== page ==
Stony Brook Southampton’s Writers Speak series will resume on Wednesday at 7 p.m. with a conversation between April Gornik and Andrea Grover, curator of special projects at the Parrish Art Museum. The event will take place in the Radio Lounge of Chancellors Hall.

I must admit to some trepidation about reading and reviewing Roger Rosenblatt’s new novel. His wonderful memoir “Making Toast” — about the sudden death of his 38-year-old daughter and how he moved in with her family, along with his wife, to provide care and comfort — never crossed the line from tender sentiment to sentimentality.

In the prologue to his novel “Slapstick,” which he called “the closest I will ever come to writing autobiography,” Kurt Vonnegut wrote, “My longest experience with common decency surely has been with my older brother, my only brother, Bernard. . . . We were given very different sorts of minds at birth. Bernard could never be a writer. I could...

"What a Time It Was!" Jeffrey Lyons Abbeville Press,$35

Gritty stories to hard sci-fi: the year’s 10 best books.

Reading the novelist, essayist, and short-story writer Simon Van Booy’s own biography, one learns of the surprisingly disparate number of places where he has lived: rural Wales, Kentucky, Paris, Athens, and Williamsburg, Brooklyn. And he hung out in the Hamptons for a while. Perhaps there were more addresses. But why mention all of these locales?...
It’s not easy criticizing a writer who gives independent bookstores a million bucks just because he likes them, and who a year later, out of the largesse of his one-man bailout program, doubles down and offers to pay their employees’ Christmas bonuses.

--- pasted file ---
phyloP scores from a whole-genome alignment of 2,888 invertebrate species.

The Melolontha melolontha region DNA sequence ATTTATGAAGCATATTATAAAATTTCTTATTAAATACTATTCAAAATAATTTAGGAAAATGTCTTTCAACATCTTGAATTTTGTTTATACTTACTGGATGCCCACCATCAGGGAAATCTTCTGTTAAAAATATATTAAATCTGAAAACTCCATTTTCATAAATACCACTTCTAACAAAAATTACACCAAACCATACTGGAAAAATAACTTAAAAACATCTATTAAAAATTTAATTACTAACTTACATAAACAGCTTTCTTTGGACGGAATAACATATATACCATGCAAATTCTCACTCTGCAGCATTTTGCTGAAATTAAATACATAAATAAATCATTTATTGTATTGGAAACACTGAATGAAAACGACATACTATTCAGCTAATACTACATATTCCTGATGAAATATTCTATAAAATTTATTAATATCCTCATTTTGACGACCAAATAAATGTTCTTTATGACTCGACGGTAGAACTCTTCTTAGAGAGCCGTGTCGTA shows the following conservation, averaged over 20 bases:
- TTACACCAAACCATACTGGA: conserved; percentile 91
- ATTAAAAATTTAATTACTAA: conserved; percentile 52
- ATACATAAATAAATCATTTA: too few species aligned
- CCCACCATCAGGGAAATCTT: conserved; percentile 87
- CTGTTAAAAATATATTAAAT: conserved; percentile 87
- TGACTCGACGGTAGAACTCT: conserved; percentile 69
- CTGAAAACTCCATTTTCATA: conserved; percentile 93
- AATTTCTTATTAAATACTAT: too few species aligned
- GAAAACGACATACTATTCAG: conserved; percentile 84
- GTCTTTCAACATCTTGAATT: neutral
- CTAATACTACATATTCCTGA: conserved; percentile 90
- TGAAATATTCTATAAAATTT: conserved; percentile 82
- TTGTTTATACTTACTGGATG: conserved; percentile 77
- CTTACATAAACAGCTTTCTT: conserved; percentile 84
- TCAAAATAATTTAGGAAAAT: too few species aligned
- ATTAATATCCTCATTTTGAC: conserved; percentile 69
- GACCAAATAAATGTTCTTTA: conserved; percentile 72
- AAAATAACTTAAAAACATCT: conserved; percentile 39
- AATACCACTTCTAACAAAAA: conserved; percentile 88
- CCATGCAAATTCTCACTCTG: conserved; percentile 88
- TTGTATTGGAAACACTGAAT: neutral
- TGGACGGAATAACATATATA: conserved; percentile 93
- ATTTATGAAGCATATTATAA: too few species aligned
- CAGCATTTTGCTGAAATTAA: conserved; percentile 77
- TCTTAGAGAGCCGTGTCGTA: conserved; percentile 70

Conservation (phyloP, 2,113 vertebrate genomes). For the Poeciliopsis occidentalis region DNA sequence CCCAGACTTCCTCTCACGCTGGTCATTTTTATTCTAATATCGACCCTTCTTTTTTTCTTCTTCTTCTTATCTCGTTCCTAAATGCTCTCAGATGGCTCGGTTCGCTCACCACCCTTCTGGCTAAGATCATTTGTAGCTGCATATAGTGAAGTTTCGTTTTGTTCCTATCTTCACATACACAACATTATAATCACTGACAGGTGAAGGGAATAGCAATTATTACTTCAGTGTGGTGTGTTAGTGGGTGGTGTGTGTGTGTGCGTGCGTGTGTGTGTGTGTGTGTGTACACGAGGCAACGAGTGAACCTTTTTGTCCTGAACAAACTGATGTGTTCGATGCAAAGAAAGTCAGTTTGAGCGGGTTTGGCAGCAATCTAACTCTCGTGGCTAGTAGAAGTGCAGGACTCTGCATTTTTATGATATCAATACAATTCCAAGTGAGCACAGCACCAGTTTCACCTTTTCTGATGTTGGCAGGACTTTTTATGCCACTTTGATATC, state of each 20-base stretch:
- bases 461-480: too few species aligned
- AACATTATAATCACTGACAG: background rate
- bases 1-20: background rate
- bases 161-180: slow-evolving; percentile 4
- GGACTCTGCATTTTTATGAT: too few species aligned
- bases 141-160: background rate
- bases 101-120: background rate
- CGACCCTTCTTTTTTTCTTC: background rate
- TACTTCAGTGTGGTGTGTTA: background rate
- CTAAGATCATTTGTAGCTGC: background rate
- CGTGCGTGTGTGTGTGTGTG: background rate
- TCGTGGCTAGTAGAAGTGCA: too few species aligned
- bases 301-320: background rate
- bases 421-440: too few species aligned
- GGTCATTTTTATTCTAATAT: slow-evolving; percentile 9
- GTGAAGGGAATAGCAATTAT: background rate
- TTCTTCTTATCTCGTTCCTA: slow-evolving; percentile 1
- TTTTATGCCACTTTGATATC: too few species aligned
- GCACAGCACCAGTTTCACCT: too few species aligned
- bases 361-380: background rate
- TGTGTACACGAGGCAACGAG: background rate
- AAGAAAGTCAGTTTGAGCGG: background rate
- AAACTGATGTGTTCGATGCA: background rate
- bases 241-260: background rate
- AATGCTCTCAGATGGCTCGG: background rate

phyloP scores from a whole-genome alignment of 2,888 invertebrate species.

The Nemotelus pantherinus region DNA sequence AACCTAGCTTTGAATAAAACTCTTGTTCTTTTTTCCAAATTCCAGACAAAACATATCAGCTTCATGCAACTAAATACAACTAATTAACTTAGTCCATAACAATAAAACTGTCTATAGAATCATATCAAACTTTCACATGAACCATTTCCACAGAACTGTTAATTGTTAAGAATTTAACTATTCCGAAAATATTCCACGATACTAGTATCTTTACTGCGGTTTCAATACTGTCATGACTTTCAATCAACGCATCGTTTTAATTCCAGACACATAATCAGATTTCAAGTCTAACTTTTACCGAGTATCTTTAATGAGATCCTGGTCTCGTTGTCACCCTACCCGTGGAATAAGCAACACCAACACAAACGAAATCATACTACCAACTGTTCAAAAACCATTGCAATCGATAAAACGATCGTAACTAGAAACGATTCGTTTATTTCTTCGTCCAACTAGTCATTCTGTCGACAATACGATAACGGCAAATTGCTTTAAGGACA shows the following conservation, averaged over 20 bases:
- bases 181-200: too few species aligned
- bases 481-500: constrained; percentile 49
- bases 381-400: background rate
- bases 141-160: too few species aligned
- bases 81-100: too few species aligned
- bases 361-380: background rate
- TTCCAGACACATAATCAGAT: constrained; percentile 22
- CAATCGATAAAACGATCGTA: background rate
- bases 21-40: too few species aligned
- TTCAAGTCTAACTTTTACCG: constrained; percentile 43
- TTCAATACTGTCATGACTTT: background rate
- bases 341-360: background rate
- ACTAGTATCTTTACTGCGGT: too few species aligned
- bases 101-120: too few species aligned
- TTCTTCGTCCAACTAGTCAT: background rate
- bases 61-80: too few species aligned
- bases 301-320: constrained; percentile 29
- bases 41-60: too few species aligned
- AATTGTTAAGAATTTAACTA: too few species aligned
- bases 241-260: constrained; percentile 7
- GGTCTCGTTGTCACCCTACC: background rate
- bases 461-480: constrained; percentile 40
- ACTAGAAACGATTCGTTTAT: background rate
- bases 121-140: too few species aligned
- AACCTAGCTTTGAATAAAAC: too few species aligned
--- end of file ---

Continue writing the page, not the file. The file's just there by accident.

From “Neuron Mirror” by Virginia Walker and Michael Walsh.
Hold the hoarding, bring the purposeful mess. So says Durell Godfrey, thematically, artistically, literally, in her just-out “Color Me Cluttered: A Coloring Book to Transform Everyday Chaos Into Art” (Perigee, $15). Ms. Godfrey, an East Hampton illustrator and photographer once with Glamour magazine and now with The Star, will talk about her work...

In 1979, Lorraine Dusky, a journalist, published “Birthmark,” a memoir about relinquishing a child — her daughter — to adoption. The book detailed Ms. Dusky’s sense of loss, gave voice to a perspective not yet widely heard, and established Ms. Dusky’s role as a writer of adoption literature and figure in the adoption reform movement.
In “Refuge,” her most recent book, Nanci LaGarenne, an East Hampton author, has delved deeply into difficult issues faced by many women, including more than one might think here on the East End.

One useful framework for classifying the protagonists of mystery novels, as Agatha Christie’s devoted readers well know, is that there are Poirots and there are Marples.
If you don’t happen to get enough reading in during your extensive Friday morning purgation following the Turkey Day indulgence, you could always visit a bookstore.